Is the Bible a Story? image

Is the Bible a Story?

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The Bible is a story. I’m sure many of us have said this; many of us will even have taught it. It’s a story which runs from Genesis to Revelation, from Creation to the New Creation, and recognising this fact is vital to reading the Bible well. But what if it isn’t? Perhaps the Bible is actually better understood as poetry.

This is an idea which has been put forward by Brent Strawn in a TheoEd talk and discussed in a recent episode of the OnScript podcast (which, incidentally, also proves that Old Testament scholars know how to have a good laugh!)

Strawn’s claim is that, ‘The Bible is not a story. Instead, the Bible is far more like a poem than it is a story, and therefore we think about Scripture better and live our lives with Scripture better when we think of the Bible as a poem, not as a story.’

Strawn observes that the Bible as story view is popular despite it not being hard to see problems with the idea, most obviously the fact that plenty of what comes between Creation and the New Creation is not story (there’s poetry, wisdom, prophecy, and letters), and even the bits which do tell a story don’t trace one sequential narrative line (there are retellings, such as Deuteronomy and Chronicles, and parallel accounts of the same narrative thread, such as in the Gospels). To view the Bible as a story is a construction and not a very good one. The Bible isn’t a story.

However, to view the Bible as poetry, Strawn suggests, though admittedly still a construction, poses fewer problems and offers several benefits. The features of poetry which can benefit our engagement with the Bible are candour (poetry can be more honest about reality), contradictions (poetry can better cope with tensions), contemporaneity (poetry can be reused by later readers), and continuation (poetry encourages continual engagement). Together, these features mean that we are better equipped to handle and respond to the Bible when it is viewed as poetry.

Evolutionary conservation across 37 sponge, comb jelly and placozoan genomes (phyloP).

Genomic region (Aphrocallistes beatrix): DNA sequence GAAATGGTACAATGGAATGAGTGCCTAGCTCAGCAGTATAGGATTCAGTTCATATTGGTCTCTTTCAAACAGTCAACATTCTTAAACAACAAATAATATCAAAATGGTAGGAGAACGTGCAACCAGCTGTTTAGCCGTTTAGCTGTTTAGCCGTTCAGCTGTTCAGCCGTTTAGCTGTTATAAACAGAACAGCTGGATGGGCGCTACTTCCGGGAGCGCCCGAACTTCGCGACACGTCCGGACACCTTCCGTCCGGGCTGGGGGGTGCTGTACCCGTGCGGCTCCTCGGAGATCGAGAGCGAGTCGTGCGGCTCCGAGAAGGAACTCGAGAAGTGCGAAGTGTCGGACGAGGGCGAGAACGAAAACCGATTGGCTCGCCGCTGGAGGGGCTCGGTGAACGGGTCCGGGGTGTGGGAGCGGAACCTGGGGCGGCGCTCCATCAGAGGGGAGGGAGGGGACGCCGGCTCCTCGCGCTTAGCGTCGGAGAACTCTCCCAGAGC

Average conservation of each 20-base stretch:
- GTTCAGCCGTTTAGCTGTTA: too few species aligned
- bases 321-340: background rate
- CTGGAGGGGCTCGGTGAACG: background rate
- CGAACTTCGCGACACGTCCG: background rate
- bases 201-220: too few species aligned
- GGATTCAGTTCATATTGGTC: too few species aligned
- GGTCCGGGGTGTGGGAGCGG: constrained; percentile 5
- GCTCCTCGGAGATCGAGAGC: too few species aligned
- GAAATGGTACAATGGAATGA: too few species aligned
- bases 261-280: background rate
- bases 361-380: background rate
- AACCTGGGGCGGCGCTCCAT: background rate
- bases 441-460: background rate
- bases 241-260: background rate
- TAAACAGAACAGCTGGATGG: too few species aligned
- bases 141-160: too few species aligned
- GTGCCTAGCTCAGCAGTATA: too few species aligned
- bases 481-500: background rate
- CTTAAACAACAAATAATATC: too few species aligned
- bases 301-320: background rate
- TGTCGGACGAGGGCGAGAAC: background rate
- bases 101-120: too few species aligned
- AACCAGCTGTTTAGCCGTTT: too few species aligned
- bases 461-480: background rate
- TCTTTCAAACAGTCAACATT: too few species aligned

A Combined Construction

I think there’s some merit to what Strawn is proposing. I’m sure I’m not the only one who has taught the Bible’s story and has felt acutely aware (and somewhat uncomfortable) about skipping over many of the biblical books with little or no mention. The idea that the Bible is a story is problematic. The approach can also shape which parts of the Bible we find easier or harder to understand and can therefore cause us to neglect some of what God has said.

At the same time, though Strawn is honest that viewing the Bible as poetry is also a construction and so makes his case based on the need to work with the most helpful construction, I can’t help thinking that the argument against the Bible as narrative can be inverted and set against the Bible as poetry. What do we do with all the parts which clearly aren’t poetry? It may be true that the collection of texts shares some features with poetry, but does this mean they are poetry or does it just mean there are shared features, possibly explained by some other factor?

Perhaps a better construction is to combine what is good from the two approaches. The Bible isn’t a story, but there is a story of God’s dealings with his creation which is told in parts of the Bible. Perhaps we should speak of God’s big story revealed in the Bible, rather than the Bible’s big story. And the Bible isn’t poetry, but it does contain poetry (and wisdom, and prophecy, and apocalyptic, and letters). Perhaps we should see these non-narrative elements as a poetic parallel track alongside the story, which offers a commentary on the story and guidance for how to live in it. And the features of poetry which Strawn notes as helpful to apply in our approach to the Bible, could be applicable to the entirety of the Bible because of its position as Scripture. The distinctive nature of Scripture shares some of poetry’s key features.

So, I guess the Bible isn’t a story, and the Bible isn’t poetry, but perhaps the Bible is a story and poetry. That might seem like a contradiction, but maybe coping with tensions is one of the strengths of viewing the Bible as Scripture.

 

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